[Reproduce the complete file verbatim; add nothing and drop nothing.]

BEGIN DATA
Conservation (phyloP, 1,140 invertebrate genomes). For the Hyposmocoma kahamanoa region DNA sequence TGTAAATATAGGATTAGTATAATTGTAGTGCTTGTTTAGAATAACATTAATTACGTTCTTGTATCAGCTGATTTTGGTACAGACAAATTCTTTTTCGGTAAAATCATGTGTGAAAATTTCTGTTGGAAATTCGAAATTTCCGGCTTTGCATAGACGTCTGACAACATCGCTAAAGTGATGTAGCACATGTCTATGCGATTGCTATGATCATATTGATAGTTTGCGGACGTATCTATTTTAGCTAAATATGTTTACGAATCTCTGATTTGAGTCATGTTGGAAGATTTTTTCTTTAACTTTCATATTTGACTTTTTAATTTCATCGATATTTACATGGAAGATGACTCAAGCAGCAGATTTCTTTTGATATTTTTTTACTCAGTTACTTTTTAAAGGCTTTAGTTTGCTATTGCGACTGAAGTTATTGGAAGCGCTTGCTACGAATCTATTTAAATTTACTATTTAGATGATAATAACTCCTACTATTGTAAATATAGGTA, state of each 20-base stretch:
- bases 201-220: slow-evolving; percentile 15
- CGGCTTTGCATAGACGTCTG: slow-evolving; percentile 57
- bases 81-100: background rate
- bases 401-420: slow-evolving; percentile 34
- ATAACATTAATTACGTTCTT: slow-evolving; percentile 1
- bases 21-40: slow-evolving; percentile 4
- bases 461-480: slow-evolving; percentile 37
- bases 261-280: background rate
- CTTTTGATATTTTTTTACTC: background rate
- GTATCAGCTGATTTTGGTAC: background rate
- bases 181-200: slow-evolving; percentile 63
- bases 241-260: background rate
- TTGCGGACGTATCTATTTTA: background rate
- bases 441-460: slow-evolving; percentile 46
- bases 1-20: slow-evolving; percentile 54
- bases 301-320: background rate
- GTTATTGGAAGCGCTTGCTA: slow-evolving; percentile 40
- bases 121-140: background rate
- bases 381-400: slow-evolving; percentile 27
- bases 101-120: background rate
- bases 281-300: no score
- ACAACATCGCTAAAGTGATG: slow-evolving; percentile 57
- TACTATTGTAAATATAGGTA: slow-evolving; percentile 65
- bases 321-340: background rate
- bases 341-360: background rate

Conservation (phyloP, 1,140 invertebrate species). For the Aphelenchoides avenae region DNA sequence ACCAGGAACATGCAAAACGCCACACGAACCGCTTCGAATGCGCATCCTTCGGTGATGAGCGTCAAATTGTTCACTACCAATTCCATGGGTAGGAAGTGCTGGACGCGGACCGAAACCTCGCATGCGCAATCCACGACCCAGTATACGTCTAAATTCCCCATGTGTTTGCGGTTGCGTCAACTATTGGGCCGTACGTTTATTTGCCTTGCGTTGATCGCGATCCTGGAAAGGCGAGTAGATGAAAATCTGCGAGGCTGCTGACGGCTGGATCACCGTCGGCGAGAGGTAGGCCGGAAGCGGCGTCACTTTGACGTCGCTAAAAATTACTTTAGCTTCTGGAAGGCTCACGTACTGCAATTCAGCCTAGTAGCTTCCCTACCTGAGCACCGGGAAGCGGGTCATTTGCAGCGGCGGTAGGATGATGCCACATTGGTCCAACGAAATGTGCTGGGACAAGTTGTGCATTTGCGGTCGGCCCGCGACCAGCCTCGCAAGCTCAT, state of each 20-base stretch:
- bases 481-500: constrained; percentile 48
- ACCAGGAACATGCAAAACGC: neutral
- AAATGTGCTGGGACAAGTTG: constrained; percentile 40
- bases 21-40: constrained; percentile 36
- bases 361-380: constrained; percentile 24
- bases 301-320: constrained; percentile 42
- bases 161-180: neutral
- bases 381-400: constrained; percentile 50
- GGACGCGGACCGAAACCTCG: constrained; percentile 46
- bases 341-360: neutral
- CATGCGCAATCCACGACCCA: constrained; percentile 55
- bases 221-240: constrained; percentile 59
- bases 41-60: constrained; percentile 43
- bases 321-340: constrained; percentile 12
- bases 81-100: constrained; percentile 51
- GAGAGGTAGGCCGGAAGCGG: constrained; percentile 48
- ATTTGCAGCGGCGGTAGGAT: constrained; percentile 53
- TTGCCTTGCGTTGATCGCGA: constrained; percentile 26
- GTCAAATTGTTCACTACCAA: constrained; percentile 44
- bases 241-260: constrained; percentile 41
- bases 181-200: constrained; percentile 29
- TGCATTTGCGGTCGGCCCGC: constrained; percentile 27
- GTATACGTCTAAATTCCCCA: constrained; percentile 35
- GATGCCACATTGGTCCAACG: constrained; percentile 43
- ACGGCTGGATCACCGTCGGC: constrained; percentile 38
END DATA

Conservation (phyloP, 1,140 invertebrate genomes). For the Hyposmocoma kahamanoa region DNA sequence TGTAAATATAGGATTAGTATAATTGTAGTGCTTGTTTAGAATAACATTAATTACGTTCTTGTATCAGCTGATTTTGGTACAGACAAATTCTTTTTCGGTAAAATCATGTGTGAAAATTTCTGTTGGAAATTCGAAATTTCCGGCTTTGCATAGACGTCTGACAACATCGCTAAAGTGATGTAGCACATGTCTATGCGATTGCTATGATCATATTGATAGTTTGCGGACGTATCTATTTTAGCTAAATATGTTTACGAATCTCTGATTTGAGTCATGTTGGAAGATTTTTTCTTTAACTTTCATATTTGACTTTTTAATTTCATCGATATTTACATGGAAGATGACTCAAGCAGCAGATTTCTTTTGATATTTTTTTACTCAGTTACTTTTTAAAGGCTTTAGTTTGCTATTGCGACTGAAGTTATTGGAAGCGCTTGCTACGAATCTATTTAAATTTACTATTTAGATGATAATAACTCCTACTATTGTAAATATAGGTA, state of each 20-base stretch:
- bases 201-220: slow-evolving; percentile 15
- CGGCTTTGCATAGACGTCTG: slow-evolving; percentile 57
- bases 81-100: background rate
- bases 401-420: slow-evolving; percentile 34
- ATAACATTAATTACGTTCTT: slow-evolving; percentile 1
- bases 21-40: slow-evolving; percentile 4
- bases 461-480: slow-evolving; percentile 37
- bases 261-280: background rate
- CTTTTGATATTTTTTTACTC: background rate
- GTATCAGCTGATTTTGGTAC: background rate
- bases 181-200: slow-evolving; percentile 63
- bases 241-260: background rate
- TTGCGGACGTATCTATTTTA: background rate
- bases 441-460: slow-evolving; percentile 46
- bases 1-20: slow-evolving; percentile 54
- bases 301-320: background rate
- GTTATTGGAAGCGCTTGCTA: slow-evolving; percentile 40
- bases 121-140: background rate
- bases 381-400: slow-evolving; percentile 27
- bases 101-120: background rate
- bases 281-300: no score
- ACAACATCGCTAAAGTGATG: slow-evolving; percentile 57
- TACTATTGTAAATATAGGTA: slow-evolving; percentile 65
- bases 321-340: background rate
- bases 341-360: background rate

Conservation (phyloP, 1,140 invertebrate species). For the Aphelenchoides avenae region DNA sequence ACCAGGAACATGCAAAACGCCACACGAACCGCTTCGAATGCGCATCCTTCGGTGATGAGCGTCAAATTGTTCACTACCAATTCCATGGGTAGGAAGTGCTGGACGCGGACCGAAACCTCGCATGCGCAATCCACGACCCAGTATACGTCTAAATTCCCCATGTGTTTGCGGTTGCGTCAACTATTGGGCCGTACGTTTATTTGCCTTGCGTTGATCGCGATCCTGGAAAGGCGAGTAGATGAAAATCTGCGAGGCTGCTGACGGCTGGATCACCGTCGGCGAGAGGTAGGCCGGAAGCGGCGTCACTTTGACGTCGCTAAAAATTACTTTAGCTTCTGGAAGGCTCACGTACTGCAATTCAGCCTAGTAGCTTCCCTACCTGAGCACCGGGAAGCGGGTCATTTGCAGCGGCGGTAGGATGATGCCACATTGGTCCAACGAAATGTGCTGGGACAAGTTGTGCATTTGCGGTCGGCCCGCGACCAGCCTCGCAAGCTCAT, state of each 20-base stretch:
- bases 481-500: constrained; percentile 48
- ACCAGGAACATGCAAAACGC: neutral
- AAATGTGCTGGGACAAGTTG: constrained; percentile 40
- bases 21-40: constrained; percentile 36
- bases 361-380: constrained; percentile 24
- bases 301-320: constrained; percentile 42
- bases 161-180: neutral
- bases 381-400: constrained; percentile 50
- GGACGCGGACCGAAACCTCG: constrained; percentile 46
- bases 341-360: neutral
- CATGCGCAATCCACGACCCA: constrained; percentile 55
- bases 221-240: constrained; percentile 59
- bases 41-60: constrained; percentile 43
- bases 321-340: constrained; percentile 12
- bases 81-100: constrained; percentile 51
- GAGAGGTAGGCCGGAAGCGG: constrained; percentile 48
- ATTTGCAGCGGCGGTAGGAT: constrained; percentile 53
- TTGCCTTGCGTTGATCGCGA: constrained; percentile 26
- GTCAAATTGTTCACTACCAA: constrained; percentile 44
- bases 241-260: constrained; percentile 41
- bases 181-200: constrained; percentile 29
- TGCATTTGCGGTCGGCCCGC: constrained; percentile 27
- GTATACGTCTAAATTCCCCA: constrained; percentile 35
- GATGCCACATTGGTCCAACG: constrained; percentile 43
- ACGGCTGGATCACCGTCGGC: constrained; percentile 38